- Wakefield Volunteer Fire Department.
- Gogebic County Sheriff's Department at 100 Iron Street, Bessemer, Michigan.
- Michigan State Police Post No. 87 at 100 Sunday Lake Street.
- Grace Baptist Church at 512 Sunday Lake Street.
- Immaculate Conception Catholic Church at 407 Ascherman Street.
- All Saints Lutheran Church at 1202 Putnam Street.
- Wakefield Methodist Church at 706 Putnam Street.
- Calvary Baptist Church at 1201 Peters Street.
Community and Veterans Groups
- Wakefield Senior Citizen Center at 900 Pierce Street was established in the early 1950s. It was a church before it was utilized in its current role. Programs include senior issues such as healthcare, Medicare, eye care, diabetes, and nutrition. The Senior Center is involved in the Meals on Wheels program sponsored by Gogebic County.
- Rotary Club of Bessemer and Wakefield meets every Thursday at noon at the Keenager's facility.
- Wakefield Historical Society at 306 Sunday Lake Street. Collections include a "turn-of-the-century" collection, specializing in mining and lumbering.
- Veterans of Foreign Wars Post 9084 at 107 East US 2, on the south shore of Sunday Lake.
- American Legion Post 11 at 605 River Street.
Recreation and tourism
- Eddy Park & Campground is located on the north-northeastern shore of Sunday Lake. The park provides picnic, playground, and swimming areas and has two pavilions for gatherings. The park and campground is opened from Memorial Day weekend to the end of September. The modern campground has water, electric (20, 30, and 50 Amp), and sewer services.
- Indianhead Mountain Ski Resort is located west of the city at 500 Indianhead Mountain Road. The mountain provides a vertical drop of 638 feet (194 m) on 29 runs with 196 skiable acres and several trails up to a mile long. Summer activities include hiking, golf, and wildlife watching.
- American Power Boat Association (APBA) boat races. The City of Wakefield has hosted APBA boat races on several occasions. Badger State Outboard Association boat races were held on Sunday Lake from July 31, 2011 through August 8, 2011. Advertised by the Wakefield Chamber of Commerce as "Speed Week on Sunday Lake", APBA Outboard Nationals were held on Sunday Lake from July 27 through August 1, 2015.
Local newspapers and radio include:
- The Wakefield News-Bessemer Pick & Axe is published weekly on Wednesday at 405 Sunday Lake Street.
- The Ironwood Daily Globe is published Monday through Saturday and serves Gogebic and Ontonagon Counties in Michigan and Iron County, Wisconsin.
- WJMS AM 590 from Ironwood, Michigan
- WIMI FM 99.7 from Ironwood, Michigan
- WUPM FM 106.9 from Ironwood, Michigan
According to the United States Census Bureau, the city has a total area of 8.59 square miles (22.25 km2), of which 8.02 square miles (20.77 km2) is land and 0.57 square miles (1.48 km2) is water.
- US 2
- CR 519
As of the census of 2010, there were 1,851 people, 818 households, and 452 families residing in the city. The population density was 230.8 inhabitants per square mile (89.1/km2). There were 994 housing units at an average density of 123.9 per square mile (47.8/km2). The racial makeup of the city was 96.8% White, 0.1% African American, 1.1% Native American, 0.4% Asian, 0.5% from other races, and 1.1% from two or more races. Hispanic or Latino of any race were 1.0% of the population.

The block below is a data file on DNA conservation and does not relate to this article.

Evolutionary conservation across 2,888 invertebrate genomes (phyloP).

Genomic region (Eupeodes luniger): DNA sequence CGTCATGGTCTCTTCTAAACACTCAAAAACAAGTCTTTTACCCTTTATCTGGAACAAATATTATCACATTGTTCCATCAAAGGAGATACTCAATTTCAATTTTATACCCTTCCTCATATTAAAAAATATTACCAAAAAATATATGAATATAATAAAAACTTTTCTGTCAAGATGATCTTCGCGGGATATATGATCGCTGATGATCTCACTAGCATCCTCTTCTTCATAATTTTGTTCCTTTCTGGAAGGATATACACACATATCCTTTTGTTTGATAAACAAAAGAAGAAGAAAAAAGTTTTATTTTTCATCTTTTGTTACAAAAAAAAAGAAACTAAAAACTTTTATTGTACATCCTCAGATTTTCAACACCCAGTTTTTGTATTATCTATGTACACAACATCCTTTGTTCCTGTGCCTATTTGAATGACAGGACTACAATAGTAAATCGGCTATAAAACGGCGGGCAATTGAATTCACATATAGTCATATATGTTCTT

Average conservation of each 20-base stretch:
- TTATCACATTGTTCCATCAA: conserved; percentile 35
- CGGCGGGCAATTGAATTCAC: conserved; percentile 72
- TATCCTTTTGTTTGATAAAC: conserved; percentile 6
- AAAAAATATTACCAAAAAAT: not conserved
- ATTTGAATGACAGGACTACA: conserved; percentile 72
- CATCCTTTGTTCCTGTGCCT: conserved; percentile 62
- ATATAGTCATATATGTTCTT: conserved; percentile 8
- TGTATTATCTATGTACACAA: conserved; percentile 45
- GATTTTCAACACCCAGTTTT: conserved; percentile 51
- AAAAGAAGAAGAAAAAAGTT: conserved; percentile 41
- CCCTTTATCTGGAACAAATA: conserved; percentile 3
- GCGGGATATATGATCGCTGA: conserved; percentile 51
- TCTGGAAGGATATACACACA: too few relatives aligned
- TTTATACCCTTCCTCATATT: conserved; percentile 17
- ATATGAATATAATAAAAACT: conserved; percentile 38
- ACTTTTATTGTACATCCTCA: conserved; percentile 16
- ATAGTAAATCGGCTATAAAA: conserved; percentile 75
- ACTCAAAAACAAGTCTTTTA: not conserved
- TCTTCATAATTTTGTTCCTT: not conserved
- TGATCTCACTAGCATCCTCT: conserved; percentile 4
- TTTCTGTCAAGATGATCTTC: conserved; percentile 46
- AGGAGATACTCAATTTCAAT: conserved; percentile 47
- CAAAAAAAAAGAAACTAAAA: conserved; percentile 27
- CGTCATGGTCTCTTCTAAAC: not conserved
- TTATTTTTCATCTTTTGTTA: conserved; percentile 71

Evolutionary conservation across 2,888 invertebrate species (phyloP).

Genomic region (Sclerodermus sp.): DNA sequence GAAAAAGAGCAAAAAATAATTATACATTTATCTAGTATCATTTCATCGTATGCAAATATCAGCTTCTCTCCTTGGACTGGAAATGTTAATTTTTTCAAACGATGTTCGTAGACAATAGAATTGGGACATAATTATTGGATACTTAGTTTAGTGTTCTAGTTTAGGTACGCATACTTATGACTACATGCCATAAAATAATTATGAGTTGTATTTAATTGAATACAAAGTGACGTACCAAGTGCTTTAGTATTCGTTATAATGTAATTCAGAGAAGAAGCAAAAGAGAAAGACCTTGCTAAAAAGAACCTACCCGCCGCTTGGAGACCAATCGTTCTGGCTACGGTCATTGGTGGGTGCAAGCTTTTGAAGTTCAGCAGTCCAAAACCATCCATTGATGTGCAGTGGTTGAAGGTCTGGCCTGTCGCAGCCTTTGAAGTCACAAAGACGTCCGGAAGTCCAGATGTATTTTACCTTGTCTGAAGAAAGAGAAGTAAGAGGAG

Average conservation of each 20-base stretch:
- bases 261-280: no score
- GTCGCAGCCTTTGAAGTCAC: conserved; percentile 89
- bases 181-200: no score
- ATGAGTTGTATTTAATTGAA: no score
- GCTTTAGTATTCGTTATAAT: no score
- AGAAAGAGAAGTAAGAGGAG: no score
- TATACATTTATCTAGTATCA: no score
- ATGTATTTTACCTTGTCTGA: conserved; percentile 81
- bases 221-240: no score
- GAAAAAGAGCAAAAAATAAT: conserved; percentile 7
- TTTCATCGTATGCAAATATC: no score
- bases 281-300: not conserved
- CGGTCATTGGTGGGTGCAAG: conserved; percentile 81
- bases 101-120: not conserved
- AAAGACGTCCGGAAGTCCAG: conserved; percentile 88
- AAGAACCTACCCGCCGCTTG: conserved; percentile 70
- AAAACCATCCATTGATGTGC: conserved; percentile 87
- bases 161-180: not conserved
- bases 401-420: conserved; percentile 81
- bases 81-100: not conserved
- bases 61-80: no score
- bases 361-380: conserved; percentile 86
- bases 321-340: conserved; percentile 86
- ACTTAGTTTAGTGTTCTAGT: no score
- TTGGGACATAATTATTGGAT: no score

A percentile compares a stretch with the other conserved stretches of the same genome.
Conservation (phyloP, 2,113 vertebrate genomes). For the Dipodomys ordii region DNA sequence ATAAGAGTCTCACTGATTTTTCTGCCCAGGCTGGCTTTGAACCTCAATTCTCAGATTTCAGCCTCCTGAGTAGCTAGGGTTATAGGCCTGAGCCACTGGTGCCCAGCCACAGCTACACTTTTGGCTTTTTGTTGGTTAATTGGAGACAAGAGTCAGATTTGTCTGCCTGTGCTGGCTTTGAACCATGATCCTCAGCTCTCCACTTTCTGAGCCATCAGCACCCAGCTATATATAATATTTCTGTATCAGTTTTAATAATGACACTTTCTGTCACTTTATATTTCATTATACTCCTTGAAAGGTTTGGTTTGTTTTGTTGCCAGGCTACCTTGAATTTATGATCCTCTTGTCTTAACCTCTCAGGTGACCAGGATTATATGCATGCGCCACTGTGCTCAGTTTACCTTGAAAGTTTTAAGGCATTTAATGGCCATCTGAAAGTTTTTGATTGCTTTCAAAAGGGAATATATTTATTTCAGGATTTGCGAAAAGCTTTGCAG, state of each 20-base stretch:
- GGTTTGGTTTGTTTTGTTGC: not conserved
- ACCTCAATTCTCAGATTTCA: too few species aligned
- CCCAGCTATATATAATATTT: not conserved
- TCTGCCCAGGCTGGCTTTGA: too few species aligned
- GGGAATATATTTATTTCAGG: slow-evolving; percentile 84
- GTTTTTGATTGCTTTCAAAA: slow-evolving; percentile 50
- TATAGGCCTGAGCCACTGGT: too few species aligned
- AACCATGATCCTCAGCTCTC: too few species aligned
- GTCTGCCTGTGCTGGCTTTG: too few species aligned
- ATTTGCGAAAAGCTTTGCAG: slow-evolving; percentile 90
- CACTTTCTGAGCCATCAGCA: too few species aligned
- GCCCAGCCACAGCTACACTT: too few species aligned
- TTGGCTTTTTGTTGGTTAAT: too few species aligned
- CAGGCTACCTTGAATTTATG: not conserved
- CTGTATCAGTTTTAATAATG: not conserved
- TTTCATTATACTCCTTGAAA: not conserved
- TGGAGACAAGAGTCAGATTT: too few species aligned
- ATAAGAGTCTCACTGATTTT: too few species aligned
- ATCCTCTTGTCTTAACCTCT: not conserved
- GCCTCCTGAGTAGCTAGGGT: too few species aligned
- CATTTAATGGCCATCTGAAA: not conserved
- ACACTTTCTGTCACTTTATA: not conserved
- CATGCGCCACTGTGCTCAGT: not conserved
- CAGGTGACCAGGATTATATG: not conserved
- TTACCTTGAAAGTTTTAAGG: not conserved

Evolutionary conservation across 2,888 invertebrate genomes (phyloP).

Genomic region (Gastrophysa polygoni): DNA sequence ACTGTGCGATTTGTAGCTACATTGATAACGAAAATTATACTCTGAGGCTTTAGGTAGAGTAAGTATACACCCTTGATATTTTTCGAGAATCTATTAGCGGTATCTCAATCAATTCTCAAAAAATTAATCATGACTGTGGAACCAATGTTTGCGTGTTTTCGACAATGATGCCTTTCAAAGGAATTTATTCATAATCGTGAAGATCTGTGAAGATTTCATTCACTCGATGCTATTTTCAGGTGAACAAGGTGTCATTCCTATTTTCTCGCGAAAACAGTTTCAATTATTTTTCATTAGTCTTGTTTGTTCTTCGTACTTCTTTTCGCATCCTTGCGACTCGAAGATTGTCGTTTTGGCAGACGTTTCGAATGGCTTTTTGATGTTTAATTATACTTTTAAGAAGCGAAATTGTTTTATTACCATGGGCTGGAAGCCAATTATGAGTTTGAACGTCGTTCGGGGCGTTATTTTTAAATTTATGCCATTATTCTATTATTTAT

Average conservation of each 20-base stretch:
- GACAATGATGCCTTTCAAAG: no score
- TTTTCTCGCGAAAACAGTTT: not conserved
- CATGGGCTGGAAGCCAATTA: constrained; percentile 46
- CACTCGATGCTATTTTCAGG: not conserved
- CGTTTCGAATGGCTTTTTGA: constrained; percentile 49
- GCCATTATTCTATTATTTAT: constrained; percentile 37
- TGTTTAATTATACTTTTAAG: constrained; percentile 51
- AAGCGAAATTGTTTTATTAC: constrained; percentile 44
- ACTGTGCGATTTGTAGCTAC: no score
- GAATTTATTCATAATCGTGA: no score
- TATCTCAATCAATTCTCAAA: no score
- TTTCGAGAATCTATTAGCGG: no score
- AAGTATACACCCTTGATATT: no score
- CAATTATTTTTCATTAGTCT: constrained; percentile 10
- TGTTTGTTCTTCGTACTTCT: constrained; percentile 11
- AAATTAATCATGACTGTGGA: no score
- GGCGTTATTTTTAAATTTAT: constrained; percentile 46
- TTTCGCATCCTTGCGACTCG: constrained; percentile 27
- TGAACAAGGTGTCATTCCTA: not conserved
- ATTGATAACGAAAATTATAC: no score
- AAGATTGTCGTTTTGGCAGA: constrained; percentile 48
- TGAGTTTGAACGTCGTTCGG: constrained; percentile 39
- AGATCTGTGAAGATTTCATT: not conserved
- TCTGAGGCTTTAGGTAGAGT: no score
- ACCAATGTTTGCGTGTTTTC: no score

There were 818 households of which 20.7% had children under the age of 18 living with them, 42.3% were married couples living together, 8.6% had a female householder with no husband present, 4.4% had a male householder with no wife present, and 44.7% were non-families. 38.6% of all households were made up of individuals and 18.4% had someone living alone who was 65 years of age or older. The average household size was 2.11 and the average family size was 2.72.
The median age in the city was 50.1 years. 17.1% of residents were under the age of 18; 5.5% were between the ages of 18 and 24; 20.5% were from 25 to 44; 30% were from 45 to 64; and 26.7% were 65 years of age or older. The gender makeup of the city was 48.4% male and 51.6% female.
As of the census of 2000, there were 2,085 people, 883 households, and 535 families residing in the city. The population density was 261.5 per square mile (101.0/km²). There were 1,035 housing units at an average density of 129.8 per square mile (50.1/km²). The racial makeup of the city was 98.23% White, 0.48% Native American, 0.05% Asian, and 1.25% from two or more races. Hispanic or Latino of any race were 0.19% of the population.
There were 883 households out of which 21.7% had children under the age of 18 living with them, 50.1% were married couples living together, 7.2% had a female householder with no husband present, and 39.3% were non-families. 35.3% of all households were made up of individuals and 21.5% had someone living alone who was 65 years of age or older. The average household size was 2.15 and the average family size was 2.76.
In the city, the population was spread out with 16.1% under the age of 18, 6.9% from 18 to 24, 22.4% from 25 to 44, 24.1% from 45 to 64, and 30.5% who were 65 years of age or older. The median age was 48 years. For every 100 females there were 90.2 males. For every 100 females age 18 and over, there were 89.3 males.
The median income for a household in the city was $25,368, and the median income for a family was $36,810. Males had a median income of $31,406 versus $21,278 for females. The per capita income for the city was $17,036. About 6.3% of families and 12.2% of the population were below the poverty line, including 17.4% of those under age 18 and 9.7% of those age 65 or over.
The population peaked in 1920 with the mining boom and has been in steady decline since.
Wakefield, Michigan Facts for Kids. Kiddle Encyclopedia.